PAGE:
The Better To See You With, My Dear…
Macular Degeneration, also known as Age Related Macular Degeneration (AMD), is a medical condition that describes the deterioration of the macula, which is the small central area of the retina of the eye. The macula is extremely important! It allows us to recognize faces, drive, watch tv or any function that requires us to see in fine detail. Visual hallucinations may occur as well. Since a few residents at Westbrook have this medical condition, it’s interesting to try and understand what they experience day to day.
AMD typically occurs in older people. In 2015, over 6 million people from around the world suffered with this condition. In the United States, 2.3% of those aged 70-80 have the disease. That increases to 12% for those over 80. There are two types of AMD, wet or dry. With wet AMD, new blood vessels are growing in an area, such as the macula, where they aren’t supposed to grow. Wet leads to more serious visual problems. Dry AMD is found during the early stages of the condition when yellowish spots, called drusen, accumulate in and around the macula. Early AMD is characterized by the presence of medium-sized drusen, about the width of an average human hair. Intermediate is diagnosed by large drusen and may cause some vision loss. In Late AMD, people experience central vision loss in addition to drusen.
As previously mentioned, age is a factor in developing AMD. Other factors include obesity or inactivity. In a student in Archives of Ophthalmology, June 2003, those who performed vigorous activity at least three times a week reduced the risk of developing advanced AMD. High blood pressure is also an indication as well heredity, smoking, high cholesterol and fat intake.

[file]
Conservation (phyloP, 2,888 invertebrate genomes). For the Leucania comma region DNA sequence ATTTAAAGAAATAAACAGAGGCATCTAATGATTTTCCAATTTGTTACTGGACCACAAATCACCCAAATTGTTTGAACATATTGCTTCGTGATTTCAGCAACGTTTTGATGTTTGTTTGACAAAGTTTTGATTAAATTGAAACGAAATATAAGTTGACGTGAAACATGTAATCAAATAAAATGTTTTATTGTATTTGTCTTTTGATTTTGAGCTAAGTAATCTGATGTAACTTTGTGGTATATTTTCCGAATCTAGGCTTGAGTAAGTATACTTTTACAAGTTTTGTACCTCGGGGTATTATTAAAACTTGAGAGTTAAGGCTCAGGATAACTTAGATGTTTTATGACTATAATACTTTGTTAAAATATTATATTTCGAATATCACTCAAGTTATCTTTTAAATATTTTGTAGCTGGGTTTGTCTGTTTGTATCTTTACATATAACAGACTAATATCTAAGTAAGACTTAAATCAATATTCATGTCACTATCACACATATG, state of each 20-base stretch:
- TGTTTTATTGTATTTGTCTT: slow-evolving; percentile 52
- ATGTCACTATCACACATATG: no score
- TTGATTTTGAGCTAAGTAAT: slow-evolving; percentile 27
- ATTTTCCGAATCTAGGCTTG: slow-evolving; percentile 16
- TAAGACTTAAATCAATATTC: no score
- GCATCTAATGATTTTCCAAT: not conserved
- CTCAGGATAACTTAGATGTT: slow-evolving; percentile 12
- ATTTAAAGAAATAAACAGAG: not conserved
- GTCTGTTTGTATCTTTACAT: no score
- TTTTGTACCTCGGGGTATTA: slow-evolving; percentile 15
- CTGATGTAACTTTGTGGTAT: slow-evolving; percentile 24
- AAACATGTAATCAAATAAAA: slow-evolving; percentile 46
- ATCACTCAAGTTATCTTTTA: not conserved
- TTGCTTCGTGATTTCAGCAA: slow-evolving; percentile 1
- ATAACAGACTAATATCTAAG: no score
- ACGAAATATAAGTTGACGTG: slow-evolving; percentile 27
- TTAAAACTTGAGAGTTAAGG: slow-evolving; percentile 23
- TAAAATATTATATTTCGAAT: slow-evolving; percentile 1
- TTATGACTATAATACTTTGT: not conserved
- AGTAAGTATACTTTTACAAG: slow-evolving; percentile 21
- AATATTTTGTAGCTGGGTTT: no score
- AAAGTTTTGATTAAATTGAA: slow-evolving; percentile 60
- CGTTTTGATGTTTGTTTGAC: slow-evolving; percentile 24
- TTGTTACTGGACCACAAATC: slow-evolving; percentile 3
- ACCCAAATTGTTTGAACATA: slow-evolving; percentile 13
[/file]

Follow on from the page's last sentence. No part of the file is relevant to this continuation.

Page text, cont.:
While there is no cure for AMD, some steps can delay its progression and may even improve vision. Some studies have suggested a diet rich is omega-3 fatty acids may help. In addition, supplements containing lutein and zeaxanthin increase the density of pigments in the macula and may slow down the worsening of AMD. In addition, doctors can prescribe medications that stops and sometimes reverses the growth of blood vessels with Wet AMD. Cataract surgery could possibly improve vision but there has also been concern the surgery could increase the progression of the disease. Sometimes waiting too long to have the cataract surgery can have an adverse outcome.
With a better understanding of the disease, the staff at Westbrook is more equipped to care for residents with AMD. We can print larger newsletters, provide large-print Bingo cards and menu sheets. Most importantly, we can continue to include these residents in activities that don’t require good eyesight. Many times a simple conversation at Coffee Chat or listening to one of our multiple music groups can stimulate a picture-perfect vision for those with AMD. Even if that perfect vision is only a memory recalled from years gone by.